Adeline Fagan, a 28-year-old Houston doctor, died on Saturday, September 19, after contracting COVID-19 in early July and spending the past few weeks in an intensive care unit, her family said. Fagan’s family had set up a GoFundMe page in August to raise money for her hospital bills, and her father confirmed her death in an update to the page.
He wrote, “Our beautiful daughter, sister, friend, physician, Adeline Marie Fagan, MD passed away.” He explained that on Friday night, they were informed by the hospital in Houston that Fagan had suffered a “massive brain bleed.” He said:
The nurse came into her room for a routine task and noticed Adeline was not responsive. They immediately rushed her for a CT scan which showed the extent of the damage. The neurosurgeon said it was a ‘1 in a million’ chance she would even survive the procedure, but that Adeline would have several severe cognitive and sensory limitations if she did survive. … We spent the remaining minutes hugging, comforting, and talking to Adeline. And then the world stopped…
Her father, Brant Fagan, also thanked everyone who supported his daughter and donated to the fundraiser, which recently surpassed its goal of $150,000. He said: “We want to sincerely thank all who supported Adeline and us through this difficult time. You were all there cheering and praying and crying. The number of well wishes and caring people humbles us. Even in this darkest of times, there are good people willing to share a piece of themselves for the sake of another.”
Fagan Was Starting Her Second Year of Residency as an OB-GYN & Also Worked in the ER With COVID-19 Patients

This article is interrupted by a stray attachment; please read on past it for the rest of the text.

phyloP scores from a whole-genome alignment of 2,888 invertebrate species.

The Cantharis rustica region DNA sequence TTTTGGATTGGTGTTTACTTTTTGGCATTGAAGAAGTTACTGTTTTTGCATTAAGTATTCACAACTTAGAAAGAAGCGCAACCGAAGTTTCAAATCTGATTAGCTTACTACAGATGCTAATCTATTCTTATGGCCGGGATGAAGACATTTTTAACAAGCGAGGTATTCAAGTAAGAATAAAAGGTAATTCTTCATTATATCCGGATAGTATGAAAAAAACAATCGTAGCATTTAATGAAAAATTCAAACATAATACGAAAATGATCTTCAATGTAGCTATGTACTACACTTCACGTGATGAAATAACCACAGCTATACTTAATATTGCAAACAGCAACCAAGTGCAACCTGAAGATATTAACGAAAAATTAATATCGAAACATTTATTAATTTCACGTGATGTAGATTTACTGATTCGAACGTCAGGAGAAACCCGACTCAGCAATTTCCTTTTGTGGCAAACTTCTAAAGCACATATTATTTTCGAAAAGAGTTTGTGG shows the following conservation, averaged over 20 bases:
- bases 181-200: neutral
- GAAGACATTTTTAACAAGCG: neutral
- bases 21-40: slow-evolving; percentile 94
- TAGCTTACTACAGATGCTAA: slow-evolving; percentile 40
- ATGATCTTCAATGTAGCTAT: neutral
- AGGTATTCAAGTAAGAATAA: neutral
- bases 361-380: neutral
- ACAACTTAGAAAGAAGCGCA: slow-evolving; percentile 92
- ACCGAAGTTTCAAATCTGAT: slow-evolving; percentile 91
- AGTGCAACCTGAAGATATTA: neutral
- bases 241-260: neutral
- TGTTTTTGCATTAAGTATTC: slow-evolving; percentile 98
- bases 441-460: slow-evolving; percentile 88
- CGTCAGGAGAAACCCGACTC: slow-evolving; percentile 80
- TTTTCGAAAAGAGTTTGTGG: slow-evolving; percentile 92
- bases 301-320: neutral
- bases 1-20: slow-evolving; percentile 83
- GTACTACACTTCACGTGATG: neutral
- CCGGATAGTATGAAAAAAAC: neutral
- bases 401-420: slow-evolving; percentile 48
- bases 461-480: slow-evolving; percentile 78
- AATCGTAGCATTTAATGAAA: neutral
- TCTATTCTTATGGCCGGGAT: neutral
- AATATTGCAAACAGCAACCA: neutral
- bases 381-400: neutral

Fagan was in Houston starting the second year of her residency as an OB-GYN physician when she contracted COVID-19, her sister Maureen Fagan wrote on the fundraiser page. She said that Fagan was mostly helping to deliver babies but also rotated into the ER, working a 12-hour shift treating COVID-19 patients. By the evening of July 8, her sister wrote, “she began to feel under the weather. What started as intense flu-like symptoms escalated within the week to a hospital stay.”
Maureen Fagan also lived and worked in Houston, as a medical scribe at a doctor’s office, and the two sisters shared an apartment, Syracuse.com reported. Once Adeline Fagan was hospitalized, her parents flew to Texas. “Since we are from Syracuse, NY, our parents have had to travel back and forth to be there for Adeline and continue to support our family. While our Dad’s job can be done virtually, our Mom’s cannot and therefore she cannot work,” according to the GoFundMe page.
Fagan battled the virus for weeks, with doctors trying different respiratory therapies and various drugs, her family said. Since none of these appeared to be working, her sister shared, Fagan agreed to undergo an experimental drug trial. “Before we could see if this new drug was effective, her lungs could no longer support her,” Maureen Fagan wrote. Adeline Fagan was intubated on August 3 and put on a ventilator.
The following day, since she was not responding well to the ventilator, her family said, Fagan was also put on ECMO (extracorporeal membrane oxygenation), a machine that pumps and oxygenates the blood to allow the heart and lungs to heal. In her father’s update after her death, he shared that bleeds can occur in COVID-19 patients who are on ECMO: “The doctor said they have seen this type of event in COVID patients that spend time on ECMO. The vascular system is also compromised by the virus, resulting in bleeds.”
Fagan Was a New York Native Who Wanted to Be a Doctor From a Young Age
According to Syracuse.com, Fagan dreamed of being a doctor from a young age. She was born in Lafayette, New York, south of Syracuse, and attended Bishop Ludden High School, where she was elected class president and also played lacrosse on the varsity team.
Her family said she was a great student, attending St. Joseph’s University in Philadelphia and then medical school in Buffalo. She also traveled during her years in medical school, going on three medical mission trips to Haiti. Maureen Fagan said, “She was a social butterfly that blossomed by helping others.”
Her sister also told Syracuse.com that Fagan loved being a doctor, especially delivering babies: “She always went to work with a smile on her face, even if she had a 12- or 16-hour day ahead of her.”
On September 20, the CDC’s data tracker indicated that 703 healthcare professionals had died from COVID-19 to date.